Palestinian envoy highlights Swiss role

A Palestinian shepherd walks near the Jewish settlement of Revava, near the West Bank village of Salfit Keystone

As guardian of the Geneva Conventions Switzerland has the moral authority to seek action over Israeli “violations” of international law, says the chief Palestinian negotiator.

This content was published on January 14, 2012 - 11:59
swissinfo.ch

This week Saeb Erekat and his Israeli counterpart Yitzhak Molcho held a second round of exploratory peace talks in Jordan – the first since direct talks stalled in late 2010 – but no tangible progress emerged.

The next steps are unclear, but the Palestinians say they are considering resuming their push for United Nations membership as well as ways to isolate Israel at the UN, such as a new resolution condemning Israeli settlements in the West Bank and East Jerusalem.

 

The Swiss may find themselves integrated into this new strategy. Erekat told swissinfo.ch that the Palestinians see Switzerland as a "model" in terms of respect for international law and human rights.

“Switzerland has the moral authority and responsibility to bring the signatories of the Geneva Conventions together to pressure Israel to stop violations of international law in the occupied territories,” he said.

“I doubt if there is a single clause of international law relating to the treatment of civilians in situations of war that Israel has not violated.”

For the Palestinians the most serious violation committed by Israel involves the issue of settlements. Erekat added: “The Geneva Conventions prohibit an occupying power from removing a population from their lands and transferring their own people to the occupied territory.”

“In addition to the settlements, there are numerous other violations of the Geneva Conventions: the destruction of thousands of Palestinian homes, confiscation of land and systematic attacks that have killed thousands of civilians.”

Geneva Initiative

The Swiss foreign ministry would not comment on any specific new role.

But it acknowledged that recurrent violations of international humanitarian law by different parties made a solution to the conflict “increasingly difficult”.

Switzerland meanwhile continues to reaffirm its commitment to seeking solutions to the Israeli-Palestinian conflict.

At a conference in Geneva in November 2011 former Swiss Foreign Minister Micheline Calmy-Rey spoke of  the “Geneva Initiative 2.0”.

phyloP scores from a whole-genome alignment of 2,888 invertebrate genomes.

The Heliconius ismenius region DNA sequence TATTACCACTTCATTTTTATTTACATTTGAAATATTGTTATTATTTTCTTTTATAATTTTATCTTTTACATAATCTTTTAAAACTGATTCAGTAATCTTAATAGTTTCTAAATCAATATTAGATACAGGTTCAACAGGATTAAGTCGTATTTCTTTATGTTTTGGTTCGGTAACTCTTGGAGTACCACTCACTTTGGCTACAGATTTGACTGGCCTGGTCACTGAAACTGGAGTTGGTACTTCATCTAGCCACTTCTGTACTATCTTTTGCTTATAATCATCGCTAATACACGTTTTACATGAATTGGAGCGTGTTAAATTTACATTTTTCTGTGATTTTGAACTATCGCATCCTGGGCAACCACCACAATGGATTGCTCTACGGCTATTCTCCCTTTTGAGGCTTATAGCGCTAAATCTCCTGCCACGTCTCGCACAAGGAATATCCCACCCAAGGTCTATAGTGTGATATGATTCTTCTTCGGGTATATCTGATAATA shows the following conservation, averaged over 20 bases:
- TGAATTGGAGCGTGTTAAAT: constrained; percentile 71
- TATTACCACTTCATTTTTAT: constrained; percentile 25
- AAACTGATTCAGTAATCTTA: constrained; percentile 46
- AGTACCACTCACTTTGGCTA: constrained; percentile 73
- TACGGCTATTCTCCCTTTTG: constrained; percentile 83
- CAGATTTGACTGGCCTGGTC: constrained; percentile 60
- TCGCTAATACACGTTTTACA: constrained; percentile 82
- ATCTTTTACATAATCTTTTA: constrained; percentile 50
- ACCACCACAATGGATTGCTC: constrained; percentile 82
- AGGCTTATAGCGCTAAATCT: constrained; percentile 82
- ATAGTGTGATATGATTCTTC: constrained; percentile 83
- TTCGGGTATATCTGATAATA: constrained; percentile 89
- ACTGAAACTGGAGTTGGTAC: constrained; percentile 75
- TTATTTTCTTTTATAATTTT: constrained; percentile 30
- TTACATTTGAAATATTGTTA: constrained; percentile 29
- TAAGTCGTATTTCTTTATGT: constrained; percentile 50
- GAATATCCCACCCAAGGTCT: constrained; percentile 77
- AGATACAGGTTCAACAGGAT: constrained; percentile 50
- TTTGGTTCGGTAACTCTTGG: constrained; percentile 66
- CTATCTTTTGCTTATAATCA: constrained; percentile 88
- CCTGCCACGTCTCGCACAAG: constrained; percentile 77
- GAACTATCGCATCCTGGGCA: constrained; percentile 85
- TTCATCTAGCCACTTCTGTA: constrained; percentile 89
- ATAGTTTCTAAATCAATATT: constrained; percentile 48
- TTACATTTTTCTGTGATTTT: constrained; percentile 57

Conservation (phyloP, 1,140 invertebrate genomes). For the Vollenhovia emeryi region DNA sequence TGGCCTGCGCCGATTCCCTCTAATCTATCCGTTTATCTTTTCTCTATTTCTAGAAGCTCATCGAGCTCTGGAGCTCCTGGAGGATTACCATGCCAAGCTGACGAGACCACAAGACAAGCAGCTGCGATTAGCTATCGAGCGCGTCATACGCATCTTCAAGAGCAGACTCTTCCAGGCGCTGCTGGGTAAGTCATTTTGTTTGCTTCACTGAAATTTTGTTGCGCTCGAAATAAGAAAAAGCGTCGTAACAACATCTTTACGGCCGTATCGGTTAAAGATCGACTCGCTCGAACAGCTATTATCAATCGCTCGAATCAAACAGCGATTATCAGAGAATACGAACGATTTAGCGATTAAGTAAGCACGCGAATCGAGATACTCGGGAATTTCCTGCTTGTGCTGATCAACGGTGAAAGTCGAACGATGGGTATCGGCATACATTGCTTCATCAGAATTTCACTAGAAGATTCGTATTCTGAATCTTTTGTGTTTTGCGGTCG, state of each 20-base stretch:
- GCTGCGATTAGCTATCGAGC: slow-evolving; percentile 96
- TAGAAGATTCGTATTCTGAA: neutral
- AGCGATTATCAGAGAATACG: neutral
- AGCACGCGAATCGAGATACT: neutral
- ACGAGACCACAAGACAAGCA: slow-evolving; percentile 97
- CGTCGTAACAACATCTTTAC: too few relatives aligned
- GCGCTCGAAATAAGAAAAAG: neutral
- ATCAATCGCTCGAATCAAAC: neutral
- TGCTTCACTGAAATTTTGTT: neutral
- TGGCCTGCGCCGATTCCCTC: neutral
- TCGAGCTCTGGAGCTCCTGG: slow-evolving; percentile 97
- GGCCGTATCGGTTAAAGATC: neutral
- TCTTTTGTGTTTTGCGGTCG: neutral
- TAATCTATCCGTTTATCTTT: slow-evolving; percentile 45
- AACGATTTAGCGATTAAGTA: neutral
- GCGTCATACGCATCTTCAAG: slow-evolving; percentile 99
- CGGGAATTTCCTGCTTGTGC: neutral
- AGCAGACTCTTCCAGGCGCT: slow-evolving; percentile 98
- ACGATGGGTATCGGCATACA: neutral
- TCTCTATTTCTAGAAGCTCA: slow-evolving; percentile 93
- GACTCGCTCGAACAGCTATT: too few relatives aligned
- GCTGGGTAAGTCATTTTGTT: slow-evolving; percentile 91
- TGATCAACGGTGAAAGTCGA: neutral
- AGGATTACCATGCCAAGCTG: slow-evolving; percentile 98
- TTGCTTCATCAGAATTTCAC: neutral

"Switzerland continues to support the Geneva Initiative, a model accord negotiated between Israelis and Palestinians from civil society [launched in 2003], and in so doing has pledged to ensure that the societies involved in the conflict and the negotiators have definite, solid proposals as a basis for reaching an agreement," foreign ministry spokeswoman Carole Wälti told swissinfo.ch.

No tangible progress

The Jordanian-hosted meeting this week was attended by the so-called Quartet of peace brokers - the United States, European Union, Russia and UN – who on October 26 gave the sides three months to submit their proposals on territory and security. 

“Nothing new came out,” said Hanan Ashrawi, a high-level Palestinian official, on Monday.

“The Israelis maintain their intransigent position,” she noted. “There will be no return to negotiations without a stop to the colonisation process and a clear commitment from Israel to the 1967 borders.”

The Haaretz online news site reported that Israeli Prime Minister Benjamin Netanyahu’s aides declined to give details of the talks but said another meeting was scheduled before the end of January.

Netanyahu is reportedly considering several confidence-building measures towards the Palestinians at the request of American and Jordanian authorities. In return, the prime minister expects Abbas to continue the talks that began in Jordan a week ago, and to refrain from pursuing statehood at the UN.

Israel-Palestine peace talks

The last round of peace talks broke down in September 2010 over the issue of construction in Israeli settlements in the West Bank and East Jerusalem – areas captured by Israel in the 1967 war and claimed by the Palestinians for their state.

The Palestinians demand a halt to settlement construction and say they will not resume formal negotiations while Israel continues to build in the two areas. Most countries deem the settlements illegal. Israel disputes this. The Palestinians also say Israel must commit to withdrawing to its 1967 pre-war lines as the basis of a future border.

In September 2011 the Palestinians asked the UN Security Council to admit them as a full member state in the UN, but the UN bid failed to gain enough support in the 15-member council. The Palestinians have said as an alternative, they will seek enhanced observer status at the UN. In October the Palestinians won recognition as a state by the UN cultural body Unesco.  

Israel strongly opposes these efforts at the UN, saying a Palestinian state can be created only through negotiations, and qualifies them as “unilateral measures that undermine the peace process”.

The Jewish state says peace talks should begin immediately without any preconditions. Prime Minister Benjamin Netanyahu has ruled out a return to the 1967 lines, saying that would be indefensible.

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